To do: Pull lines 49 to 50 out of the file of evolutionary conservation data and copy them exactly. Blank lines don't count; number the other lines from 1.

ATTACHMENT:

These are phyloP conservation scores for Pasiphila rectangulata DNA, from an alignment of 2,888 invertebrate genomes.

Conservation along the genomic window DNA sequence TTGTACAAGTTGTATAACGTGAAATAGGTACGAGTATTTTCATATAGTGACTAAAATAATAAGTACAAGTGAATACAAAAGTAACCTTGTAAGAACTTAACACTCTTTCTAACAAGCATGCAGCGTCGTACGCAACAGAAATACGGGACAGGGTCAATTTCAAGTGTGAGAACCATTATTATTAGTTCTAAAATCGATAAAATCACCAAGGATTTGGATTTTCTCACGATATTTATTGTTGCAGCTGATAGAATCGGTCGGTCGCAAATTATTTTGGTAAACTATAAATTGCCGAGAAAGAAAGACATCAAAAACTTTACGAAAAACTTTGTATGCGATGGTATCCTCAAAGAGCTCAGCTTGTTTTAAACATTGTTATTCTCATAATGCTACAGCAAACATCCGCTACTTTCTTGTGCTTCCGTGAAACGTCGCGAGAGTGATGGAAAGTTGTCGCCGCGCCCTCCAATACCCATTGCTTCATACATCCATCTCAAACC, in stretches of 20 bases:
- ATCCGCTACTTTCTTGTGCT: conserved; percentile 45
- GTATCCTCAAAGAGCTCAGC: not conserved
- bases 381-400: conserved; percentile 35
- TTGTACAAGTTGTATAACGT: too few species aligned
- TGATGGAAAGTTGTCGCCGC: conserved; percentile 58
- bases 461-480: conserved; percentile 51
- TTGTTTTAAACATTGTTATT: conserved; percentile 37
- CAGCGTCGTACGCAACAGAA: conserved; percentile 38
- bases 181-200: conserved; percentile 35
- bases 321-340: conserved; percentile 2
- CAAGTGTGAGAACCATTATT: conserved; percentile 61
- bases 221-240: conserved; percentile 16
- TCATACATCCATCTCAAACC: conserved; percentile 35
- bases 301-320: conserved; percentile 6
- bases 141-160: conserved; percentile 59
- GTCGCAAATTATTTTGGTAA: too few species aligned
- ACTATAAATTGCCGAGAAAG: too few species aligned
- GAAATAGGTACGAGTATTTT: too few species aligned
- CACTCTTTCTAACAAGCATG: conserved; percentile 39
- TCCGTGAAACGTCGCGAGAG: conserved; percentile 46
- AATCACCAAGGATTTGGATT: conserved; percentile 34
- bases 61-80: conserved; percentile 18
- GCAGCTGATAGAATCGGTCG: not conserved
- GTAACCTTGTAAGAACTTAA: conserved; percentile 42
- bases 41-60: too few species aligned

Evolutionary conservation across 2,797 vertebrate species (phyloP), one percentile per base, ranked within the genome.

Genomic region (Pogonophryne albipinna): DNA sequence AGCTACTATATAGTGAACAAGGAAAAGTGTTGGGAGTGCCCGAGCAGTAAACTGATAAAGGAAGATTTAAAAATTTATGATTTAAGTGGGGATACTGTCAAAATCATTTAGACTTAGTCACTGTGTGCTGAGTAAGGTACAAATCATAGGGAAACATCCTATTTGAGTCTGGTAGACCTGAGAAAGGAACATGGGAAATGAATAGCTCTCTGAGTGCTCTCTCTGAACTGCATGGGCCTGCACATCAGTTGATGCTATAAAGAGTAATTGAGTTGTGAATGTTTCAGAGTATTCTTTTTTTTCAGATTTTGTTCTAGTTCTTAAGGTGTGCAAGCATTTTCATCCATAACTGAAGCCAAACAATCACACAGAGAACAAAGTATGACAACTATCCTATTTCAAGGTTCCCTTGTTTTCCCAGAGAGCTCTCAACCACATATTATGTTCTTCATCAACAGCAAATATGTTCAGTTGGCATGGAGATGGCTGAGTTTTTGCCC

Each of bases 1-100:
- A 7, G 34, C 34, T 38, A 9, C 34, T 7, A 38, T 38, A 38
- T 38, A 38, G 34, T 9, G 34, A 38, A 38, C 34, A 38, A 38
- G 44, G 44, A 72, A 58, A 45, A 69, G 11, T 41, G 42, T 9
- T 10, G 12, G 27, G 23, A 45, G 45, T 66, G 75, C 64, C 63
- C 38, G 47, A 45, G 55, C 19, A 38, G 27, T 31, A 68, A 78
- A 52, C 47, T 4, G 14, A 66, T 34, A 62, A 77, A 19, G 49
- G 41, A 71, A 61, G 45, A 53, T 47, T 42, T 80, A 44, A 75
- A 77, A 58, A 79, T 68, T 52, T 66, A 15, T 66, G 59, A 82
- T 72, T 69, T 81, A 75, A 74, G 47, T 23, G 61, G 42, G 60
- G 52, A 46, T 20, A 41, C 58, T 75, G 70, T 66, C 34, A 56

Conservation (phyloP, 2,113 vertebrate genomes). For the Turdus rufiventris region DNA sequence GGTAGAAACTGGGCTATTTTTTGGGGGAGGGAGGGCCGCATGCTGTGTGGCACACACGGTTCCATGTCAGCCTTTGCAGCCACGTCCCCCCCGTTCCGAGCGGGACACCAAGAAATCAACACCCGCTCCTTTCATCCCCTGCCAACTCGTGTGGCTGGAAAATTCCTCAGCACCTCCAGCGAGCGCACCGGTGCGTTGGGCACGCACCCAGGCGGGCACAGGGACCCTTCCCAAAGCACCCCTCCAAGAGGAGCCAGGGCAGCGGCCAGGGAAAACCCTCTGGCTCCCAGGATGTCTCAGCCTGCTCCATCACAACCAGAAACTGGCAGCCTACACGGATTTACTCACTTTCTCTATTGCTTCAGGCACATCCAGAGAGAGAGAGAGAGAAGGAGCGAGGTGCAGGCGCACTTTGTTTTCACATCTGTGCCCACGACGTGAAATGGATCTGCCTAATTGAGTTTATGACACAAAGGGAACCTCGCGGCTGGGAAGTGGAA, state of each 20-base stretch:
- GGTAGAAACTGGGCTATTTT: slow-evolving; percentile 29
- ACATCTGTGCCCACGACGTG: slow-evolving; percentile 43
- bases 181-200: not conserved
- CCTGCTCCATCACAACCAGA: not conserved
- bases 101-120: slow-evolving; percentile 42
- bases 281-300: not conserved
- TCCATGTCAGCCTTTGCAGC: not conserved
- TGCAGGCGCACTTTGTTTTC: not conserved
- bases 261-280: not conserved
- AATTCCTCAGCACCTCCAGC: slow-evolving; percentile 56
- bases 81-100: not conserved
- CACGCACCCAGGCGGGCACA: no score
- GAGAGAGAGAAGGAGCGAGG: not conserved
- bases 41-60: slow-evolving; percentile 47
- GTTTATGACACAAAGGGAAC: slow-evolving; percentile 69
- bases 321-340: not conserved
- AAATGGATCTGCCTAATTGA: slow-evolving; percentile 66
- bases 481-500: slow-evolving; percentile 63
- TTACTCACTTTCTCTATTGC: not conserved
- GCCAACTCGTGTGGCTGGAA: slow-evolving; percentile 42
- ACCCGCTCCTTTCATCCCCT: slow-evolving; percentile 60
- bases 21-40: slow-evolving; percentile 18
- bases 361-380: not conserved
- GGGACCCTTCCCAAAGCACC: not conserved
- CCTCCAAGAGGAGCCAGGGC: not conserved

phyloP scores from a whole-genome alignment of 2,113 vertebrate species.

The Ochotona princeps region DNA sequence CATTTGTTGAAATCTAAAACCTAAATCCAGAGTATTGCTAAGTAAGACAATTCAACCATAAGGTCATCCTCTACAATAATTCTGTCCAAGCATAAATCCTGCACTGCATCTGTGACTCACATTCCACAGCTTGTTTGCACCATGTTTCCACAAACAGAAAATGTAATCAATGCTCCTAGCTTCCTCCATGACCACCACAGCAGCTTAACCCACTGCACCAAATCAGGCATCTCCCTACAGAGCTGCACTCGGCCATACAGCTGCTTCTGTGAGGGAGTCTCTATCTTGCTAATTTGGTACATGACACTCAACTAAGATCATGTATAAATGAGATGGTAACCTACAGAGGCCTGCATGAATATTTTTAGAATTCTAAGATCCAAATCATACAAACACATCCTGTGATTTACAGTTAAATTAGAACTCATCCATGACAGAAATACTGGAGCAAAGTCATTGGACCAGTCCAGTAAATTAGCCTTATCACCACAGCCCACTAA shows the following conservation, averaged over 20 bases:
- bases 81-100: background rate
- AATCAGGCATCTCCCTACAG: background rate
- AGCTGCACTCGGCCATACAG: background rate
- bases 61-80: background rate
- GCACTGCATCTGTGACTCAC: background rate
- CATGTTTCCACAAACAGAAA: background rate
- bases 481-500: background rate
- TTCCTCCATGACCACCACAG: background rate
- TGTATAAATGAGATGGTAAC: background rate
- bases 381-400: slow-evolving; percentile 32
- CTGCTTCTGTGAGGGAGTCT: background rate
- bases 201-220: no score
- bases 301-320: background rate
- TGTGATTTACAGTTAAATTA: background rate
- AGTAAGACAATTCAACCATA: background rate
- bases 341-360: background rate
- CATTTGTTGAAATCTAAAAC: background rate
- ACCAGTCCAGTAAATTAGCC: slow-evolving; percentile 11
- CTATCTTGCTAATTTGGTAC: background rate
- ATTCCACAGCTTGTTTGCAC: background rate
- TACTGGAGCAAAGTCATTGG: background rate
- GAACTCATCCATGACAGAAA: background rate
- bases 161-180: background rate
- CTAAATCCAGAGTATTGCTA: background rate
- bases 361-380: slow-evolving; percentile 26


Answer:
- TGCAGGCGCACTTTGTTTTC: not conserved
- bases 261-280: not conserved